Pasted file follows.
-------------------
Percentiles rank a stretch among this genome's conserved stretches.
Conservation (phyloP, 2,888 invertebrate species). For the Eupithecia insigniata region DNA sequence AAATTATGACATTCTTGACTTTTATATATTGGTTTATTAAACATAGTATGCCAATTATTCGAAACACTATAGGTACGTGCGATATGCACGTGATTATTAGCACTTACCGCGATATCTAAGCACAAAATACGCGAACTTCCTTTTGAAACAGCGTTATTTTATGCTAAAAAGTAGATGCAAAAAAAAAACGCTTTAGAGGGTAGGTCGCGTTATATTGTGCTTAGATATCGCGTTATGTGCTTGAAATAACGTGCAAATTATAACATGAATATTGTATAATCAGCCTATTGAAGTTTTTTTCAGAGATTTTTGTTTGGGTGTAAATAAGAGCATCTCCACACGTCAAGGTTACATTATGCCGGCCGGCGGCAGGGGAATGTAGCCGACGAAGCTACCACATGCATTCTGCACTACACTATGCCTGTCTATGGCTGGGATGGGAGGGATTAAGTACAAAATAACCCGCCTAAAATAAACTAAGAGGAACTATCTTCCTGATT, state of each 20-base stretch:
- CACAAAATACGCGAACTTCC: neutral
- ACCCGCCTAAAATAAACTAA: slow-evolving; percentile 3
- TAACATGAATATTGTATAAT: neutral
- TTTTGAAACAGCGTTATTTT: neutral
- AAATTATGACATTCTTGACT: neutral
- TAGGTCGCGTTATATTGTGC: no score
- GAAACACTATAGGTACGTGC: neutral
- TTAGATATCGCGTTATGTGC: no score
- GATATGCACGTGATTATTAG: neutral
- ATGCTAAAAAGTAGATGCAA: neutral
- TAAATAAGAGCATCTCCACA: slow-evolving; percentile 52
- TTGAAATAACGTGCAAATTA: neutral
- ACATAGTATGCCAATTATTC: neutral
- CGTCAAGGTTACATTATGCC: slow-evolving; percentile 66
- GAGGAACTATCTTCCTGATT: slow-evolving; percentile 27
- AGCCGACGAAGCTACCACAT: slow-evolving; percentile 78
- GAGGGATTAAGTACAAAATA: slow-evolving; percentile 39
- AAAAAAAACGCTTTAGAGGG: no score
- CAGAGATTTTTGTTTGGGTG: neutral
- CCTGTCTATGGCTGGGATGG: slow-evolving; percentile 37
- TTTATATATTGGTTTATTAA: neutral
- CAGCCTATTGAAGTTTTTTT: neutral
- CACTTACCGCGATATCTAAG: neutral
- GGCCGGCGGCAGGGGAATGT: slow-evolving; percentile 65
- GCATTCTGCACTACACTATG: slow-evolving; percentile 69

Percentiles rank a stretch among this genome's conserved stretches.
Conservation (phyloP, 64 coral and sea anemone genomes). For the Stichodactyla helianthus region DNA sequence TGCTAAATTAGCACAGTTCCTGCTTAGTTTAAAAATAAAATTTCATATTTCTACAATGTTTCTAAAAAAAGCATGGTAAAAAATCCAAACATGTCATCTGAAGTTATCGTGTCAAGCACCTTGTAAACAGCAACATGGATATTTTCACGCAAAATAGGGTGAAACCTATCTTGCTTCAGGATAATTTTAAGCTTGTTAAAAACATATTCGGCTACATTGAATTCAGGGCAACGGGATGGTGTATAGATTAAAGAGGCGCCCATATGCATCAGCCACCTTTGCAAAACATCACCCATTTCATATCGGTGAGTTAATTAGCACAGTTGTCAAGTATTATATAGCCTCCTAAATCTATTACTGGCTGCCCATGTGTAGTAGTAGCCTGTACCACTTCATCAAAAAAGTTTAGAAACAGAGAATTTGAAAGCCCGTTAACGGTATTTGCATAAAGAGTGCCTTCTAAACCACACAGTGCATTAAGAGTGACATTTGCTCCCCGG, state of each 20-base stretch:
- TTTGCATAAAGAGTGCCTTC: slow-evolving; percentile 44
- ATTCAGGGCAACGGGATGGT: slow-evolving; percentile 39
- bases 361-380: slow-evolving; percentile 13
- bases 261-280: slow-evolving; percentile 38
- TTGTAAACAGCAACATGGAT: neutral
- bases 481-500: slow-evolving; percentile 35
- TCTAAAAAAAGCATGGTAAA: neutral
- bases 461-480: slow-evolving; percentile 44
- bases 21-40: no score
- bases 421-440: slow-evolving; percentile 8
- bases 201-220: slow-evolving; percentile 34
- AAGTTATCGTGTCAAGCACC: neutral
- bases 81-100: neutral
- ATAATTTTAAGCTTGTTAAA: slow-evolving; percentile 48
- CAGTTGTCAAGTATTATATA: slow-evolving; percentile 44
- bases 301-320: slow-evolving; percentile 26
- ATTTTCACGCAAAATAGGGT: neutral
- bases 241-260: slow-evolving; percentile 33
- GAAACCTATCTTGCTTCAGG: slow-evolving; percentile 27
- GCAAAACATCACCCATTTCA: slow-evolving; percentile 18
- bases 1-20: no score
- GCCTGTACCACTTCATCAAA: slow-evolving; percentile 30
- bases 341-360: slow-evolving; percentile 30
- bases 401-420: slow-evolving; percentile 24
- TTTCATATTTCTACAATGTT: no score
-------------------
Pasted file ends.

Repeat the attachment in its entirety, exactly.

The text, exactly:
Percentiles rank a stretch among this genome's conserved stretches.
Conservation (phyloP, 2,888 invertebrate species). For the Eupithecia insigniata region DNA sequence AAATTATGACATTCTTGACTTTTATATATTGGTTTATTAAACATAGTATGCCAATTATTCGAAACACTATAGGTACGTGCGATATGCACGTGATTATTAGCACTTACCGCGATATCTAAGCACAAAATACGCGAACTTCCTTTTGAAACAGCGTTATTTTATGCTAAAAAGTAGATGCAAAAAAAAAACGCTTTAGAGGGTAGGTCGCGTTATATTGTGCTTAGATATCGCGTTATGTGCTTGAAATAACGTGCAAATTATAACATGAATATTGTATAATCAGCCTATTGAAGTTTTTTTCAGAGATTTTTGTTTGGGTGTAAATAAGAGCATCTCCACACGTCAAGGTTACATTATGCCGGCCGGCGGCAGGGGAATGTAGCCGACGAAGCTACCACATGCATTCTGCACTACACTATGCCTGTCTATGGCTGGGATGGGAGGGATTAAGTACAAAATAACCCGCCTAAAATAAACTAAGAGGAACTATCTTCCTGATT, state of each 20-base stretch:
- CACAAAATACGCGAACTTCC: neutral
- ACCCGCCTAAAATAAACTAA: slow-evolving; percentile 3
- TAACATGAATATTGTATAAT: neutral
- TTTTGAAACAGCGTTATTTT: neutral
- AAATTATGACATTCTTGACT: neutral
- TAGGTCGCGTTATATTGTGC: no score
- GAAACACTATAGGTACGTGC: neutral
- TTAGATATCGCGTTATGTGC: no score
- GATATGCACGTGATTATTAG: neutral
- ATGCTAAAAAGTAGATGCAA: neutral
- TAAATAAGAGCATCTCCACA: slow-evolving; percentile 52
- TTGAAATAACGTGCAAATTA: neutral
- ACATAGTATGCCAATTATTC: neutral
- CGTCAAGGTTACATTATGCC: slow-evolving; percentile 66
- GAGGAACTATCTTCCTGATT: slow-evolving; percentile 27
- AGCCGACGAAGCTACCACAT: slow-evolving; percentile 78
- GAGGGATTAAGTACAAAATA: slow-evolving; percentile 39
- AAAAAAAACGCTTTAGAGGG: no score
- CAGAGATTTTTGTTTGGGTG: neutral
- CCTGTCTATGGCTGGGATGG: slow-evolving; percentile 37
- TTTATATATTGGTTTATTAA: neutral
- CAGCCTATTGAAGTTTTTTT: neutral
- CACTTACCGCGATATCTAAG: neutral
- GGCCGGCGGCAGGGGAATGT: slow-evolving; percentile 65
- GCATTCTGCACTACACTATG: slow-evolving; percentile 69

Percentiles rank a stretch among this genome's conserved stretches.
Conservation (phyloP, 64 coral and sea anemone genomes). For the Stichodactyla helianthus region DNA sequence TGCTAAATTAGCACAGTTCCTGCTTAGTTTAAAAATAAAATTTCATATTTCTACAATGTTTCTAAAAAAAGCATGGTAAAAAATCCAAACATGTCATCTGAAGTTATCGTGTCAAGCACCTTGTAAACAGCAACATGGATATTTTCACGCAAAATAGGGTGAAACCTATCTTGCTTCAGGATAATTTTAAGCTTGTTAAAAACATATTCGGCTACATTGAATTCAGGGCAACGGGATGGTGTATAGATTAAAGAGGCGCCCATATGCATCAGCCACCTTTGCAAAACATCACCCATTTCATATCGGTGAGTTAATTAGCACAGTTGTCAAGTATTATATAGCCTCCTAAATCTATTACTGGCTGCCCATGTGTAGTAGTAGCCTGTACCACTTCATCAAAAAAGTTTAGAAACAGAGAATTTGAAAGCCCGTTAACGGTATTTGCATAAAGAGTGCCTTCTAAACCACACAGTGCATTAAGAGTGACATTTGCTCCCCGG, state of each 20-base stretch:
- TTTGCATAAAGAGTGCCTTC: slow-evolving; percentile 44
- ATTCAGGGCAACGGGATGGT: slow-evolving; percentile 39
- bases 361-380: slow-evolving; percentile 13
- bases 261-280: slow-evolving; percentile 38
- TTGTAAACAGCAACATGGAT: neutral
- bases 481-500: slow-evolving; percentile 35
- TCTAAAAAAAGCATGGTAAA: neutral
- bases 461-480: slow-evolving; percentile 44
- bases 21-40: no score
- bases 421-440: slow-evolving; percentile 8
- bases 201-220: slow-evolving; percentile 34
- AAGTTATCGTGTCAAGCACC: neutral
- bases 81-100: neutral
- ATAATTTTAAGCTTGTTAAA: slow-evolving; percentile 48
- CAGTTGTCAAGTATTATATA: slow-evolving; percentile 44
- bases 301-320: slow-evolving; percentile 26
- ATTTTCACGCAAAATAGGGT: neutral
- bases 241-260: slow-evolving; percentile 33
- GAAACCTATCTTGCTTCAGG: slow-evolving; percentile 27
- GCAAAACATCACCCATTTCA: slow-evolving; percentile 18
- bases 1-20: no score
- GCCTGTACCACTTCATCAAA: slow-evolving; percentile 30
- bases 341-360: slow-evolving; percentile 30
- bases 401-420: slow-evolving; percentile 24
- TTTCATATTTCTACAATGTT: no score